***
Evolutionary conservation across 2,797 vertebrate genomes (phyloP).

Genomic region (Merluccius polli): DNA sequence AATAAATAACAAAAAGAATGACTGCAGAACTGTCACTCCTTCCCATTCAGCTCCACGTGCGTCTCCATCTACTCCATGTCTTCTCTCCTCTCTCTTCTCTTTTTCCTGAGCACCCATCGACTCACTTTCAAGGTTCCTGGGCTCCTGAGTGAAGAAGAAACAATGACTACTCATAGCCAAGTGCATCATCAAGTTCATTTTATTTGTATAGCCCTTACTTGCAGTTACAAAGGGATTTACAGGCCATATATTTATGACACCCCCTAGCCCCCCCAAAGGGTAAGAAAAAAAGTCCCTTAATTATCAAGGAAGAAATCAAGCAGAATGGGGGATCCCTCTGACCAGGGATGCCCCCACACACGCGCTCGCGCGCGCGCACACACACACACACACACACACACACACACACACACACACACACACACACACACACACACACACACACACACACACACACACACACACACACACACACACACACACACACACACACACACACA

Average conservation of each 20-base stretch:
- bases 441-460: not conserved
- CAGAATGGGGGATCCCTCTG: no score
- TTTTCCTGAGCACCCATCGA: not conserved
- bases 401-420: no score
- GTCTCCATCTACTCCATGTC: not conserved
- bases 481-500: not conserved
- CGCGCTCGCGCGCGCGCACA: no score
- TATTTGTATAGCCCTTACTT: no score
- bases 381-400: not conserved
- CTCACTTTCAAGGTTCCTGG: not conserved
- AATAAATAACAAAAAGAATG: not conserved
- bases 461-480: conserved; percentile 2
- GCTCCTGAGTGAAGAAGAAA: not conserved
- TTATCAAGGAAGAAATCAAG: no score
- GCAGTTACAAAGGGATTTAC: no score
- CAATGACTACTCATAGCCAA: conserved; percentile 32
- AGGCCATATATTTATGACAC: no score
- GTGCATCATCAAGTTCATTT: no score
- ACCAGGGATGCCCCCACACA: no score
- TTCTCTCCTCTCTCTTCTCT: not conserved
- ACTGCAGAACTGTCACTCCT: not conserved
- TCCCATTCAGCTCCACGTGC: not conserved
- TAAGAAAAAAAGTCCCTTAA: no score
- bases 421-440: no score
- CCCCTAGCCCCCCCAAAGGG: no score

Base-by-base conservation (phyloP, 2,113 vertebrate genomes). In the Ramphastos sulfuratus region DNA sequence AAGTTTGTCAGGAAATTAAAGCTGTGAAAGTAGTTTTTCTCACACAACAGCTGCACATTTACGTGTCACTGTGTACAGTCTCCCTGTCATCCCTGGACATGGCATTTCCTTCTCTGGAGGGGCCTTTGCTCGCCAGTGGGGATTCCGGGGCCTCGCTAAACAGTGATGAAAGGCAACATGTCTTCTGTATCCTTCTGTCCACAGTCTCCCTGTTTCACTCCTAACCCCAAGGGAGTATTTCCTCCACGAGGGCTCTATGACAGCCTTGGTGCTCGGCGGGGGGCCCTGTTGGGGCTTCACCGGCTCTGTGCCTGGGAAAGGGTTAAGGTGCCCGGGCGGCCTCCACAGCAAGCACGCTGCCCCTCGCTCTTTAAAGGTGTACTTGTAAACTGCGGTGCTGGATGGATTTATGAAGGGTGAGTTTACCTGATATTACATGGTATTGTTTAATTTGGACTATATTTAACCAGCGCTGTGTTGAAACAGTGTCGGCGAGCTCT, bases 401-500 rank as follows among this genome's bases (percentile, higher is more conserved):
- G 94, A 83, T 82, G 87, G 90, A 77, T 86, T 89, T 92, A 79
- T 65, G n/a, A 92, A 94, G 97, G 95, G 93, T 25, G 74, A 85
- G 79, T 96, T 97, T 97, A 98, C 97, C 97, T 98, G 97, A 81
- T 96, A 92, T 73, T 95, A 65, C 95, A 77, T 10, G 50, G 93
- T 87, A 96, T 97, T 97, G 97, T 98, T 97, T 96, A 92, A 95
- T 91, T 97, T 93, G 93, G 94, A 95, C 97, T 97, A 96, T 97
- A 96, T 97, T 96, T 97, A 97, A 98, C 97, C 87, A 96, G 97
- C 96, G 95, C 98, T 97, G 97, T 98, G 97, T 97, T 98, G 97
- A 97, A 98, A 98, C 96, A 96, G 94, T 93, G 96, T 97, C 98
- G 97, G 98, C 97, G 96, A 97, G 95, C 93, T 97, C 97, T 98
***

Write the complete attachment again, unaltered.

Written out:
Evolutionary conservation across 2,797 vertebrate genomes (phyloP).

Genomic region (Merluccius polli): DNA sequence AATAAATAACAAAAAGAATGACTGCAGAACTGTCACTCCTTCCCATTCAGCTCCACGTGCGTCTCCATCTACTCCATGTCTTCTCTCCTCTCTCTTCTCTTTTTCCTGAGCACCCATCGACTCACTTTCAAGGTTCCTGGGCTCCTGAGTGAAGAAGAAACAATGACTACTCATAGCCAAGTGCATCATCAAGTTCATTTTATTTGTATAGCCCTTACTTGCAGTTACAAAGGGATTTACAGGCCATATATTTATGACACCCCCTAGCCCCCCCAAAGGGTAAGAAAAAAAGTCCCTTAATTATCAAGGAAGAAATCAAGCAGAATGGGGGATCCCTCTGACCAGGGATGCCCCCACACACGCGCTCGCGCGCGCGCACACACACACACACACACACACACACACACACACACACACACACACACACACACACACACACACACACACACACACACACACACACACACACACACACACACACACACACACACACACACACA

Average conservation of each 20-base stretch:
- bases 441-460: not conserved
- CAGAATGGGGGATCCCTCTG: no score
- TTTTCCTGAGCACCCATCGA: not conserved
- bases 401-420: no score
- GTCTCCATCTACTCCATGTC: not conserved
- bases 481-500: not conserved
- CGCGCTCGCGCGCGCGCACA: no score
- TATTTGTATAGCCCTTACTT: no score
- bases 381-400: not conserved
- CTCACTTTCAAGGTTCCTGG: not conserved
- AATAAATAACAAAAAGAATG: not conserved
- bases 461-480: conserved; percentile 2
- GCTCCTGAGTGAAGAAGAAA: not conserved
- TTATCAAGGAAGAAATCAAG: no score
- GCAGTTACAAAGGGATTTAC: no score
- CAATGACTACTCATAGCCAA: conserved; percentile 32
- AGGCCATATATTTATGACAC: no score
- GTGCATCATCAAGTTCATTT: no score
- ACCAGGGATGCCCCCACACA: no score
- TTCTCTCCTCTCTCTTCTCT: not conserved
- ACTGCAGAACTGTCACTCCT: not conserved
- TCCCATTCAGCTCCACGTGC: not conserved
- TAAGAAAAAAAGTCCCTTAA: no score
- bases 421-440: no score
- CCCCTAGCCCCCCCAAAGGG: no score

Base-by-base conservation (phyloP, 2,113 vertebrate genomes). In the Ramphastos sulfuratus region DNA sequence AAGTTTGTCAGGAAATTAAAGCTGTGAAAGTAGTTTTTCTCACACAACAGCTGCACATTTACGTGTCACTGTGTACAGTCTCCCTGTCATCCCTGGACATGGCATTTCCTTCTCTGGAGGGGCCTTTGCTCGCCAGTGGGGATTCCGGGGCCTCGCTAAACAGTGATGAAAGGCAACATGTCTTCTGTATCCTTCTGTCCACAGTCTCCCTGTTTCACTCCTAACCCCAAGGGAGTATTTCCTCCACGAGGGCTCTATGACAGCCTTGGTGCTCGGCGGGGGGCCCTGTTGGGGCTTCACCGGCTCTGTGCCTGGGAAAGGGTTAAGGTGCCCGGGCGGCCTCCACAGCAAGCACGCTGCCCCTCGCTCTTTAAAGGTGTACTTGTAAACTGCGGTGCTGGATGGATTTATGAAGGGTGAGTTTACCTGATATTACATGGTATTGTTTAATTTGGACTATATTTAACCAGCGCTGTGTTGAAACAGTGTCGGCGAGCTCT, bases 401-500 rank as follows among this genome's bases (percentile, higher is more conserved):
- G 94, A 83, T 82, G 87, G 90, A 77, T 86, T 89, T 92, A 79
- T 65, G n/a, A 92, A 94, G 97, G 95, G 93, T 25, G 74, A 85
- G 79, T 96, T 97, T 97, A 98, C 97, C 97, T 98, G 97, A 81
- T 96, A 92, T 73, T 95, A 65, C 95, A 77, T 10, G 50, G 93
- T 87, A 96, T 97, T 97, G 97, T 98, T 97, T 96, A 92, A 95
- T 91, T 97, T 93, G 93, G 94, A 95, C 97, T 97, A 96, T 97
- A 96, T 97, T 96, T 97, A 97, A 98, C 97, C 87, A 96, G 97
- C 96, G 95, C 98, T 97, G 97, T 98, G 97, T 97, T 98, G 97
- A 97, A 98, A 98, C 96, A 96, G 94, T 93, G 96, T 97, C 98
- G 97, G 98, C 97, G 96, A 97, G 95, C 93, T 97, C 97, T 98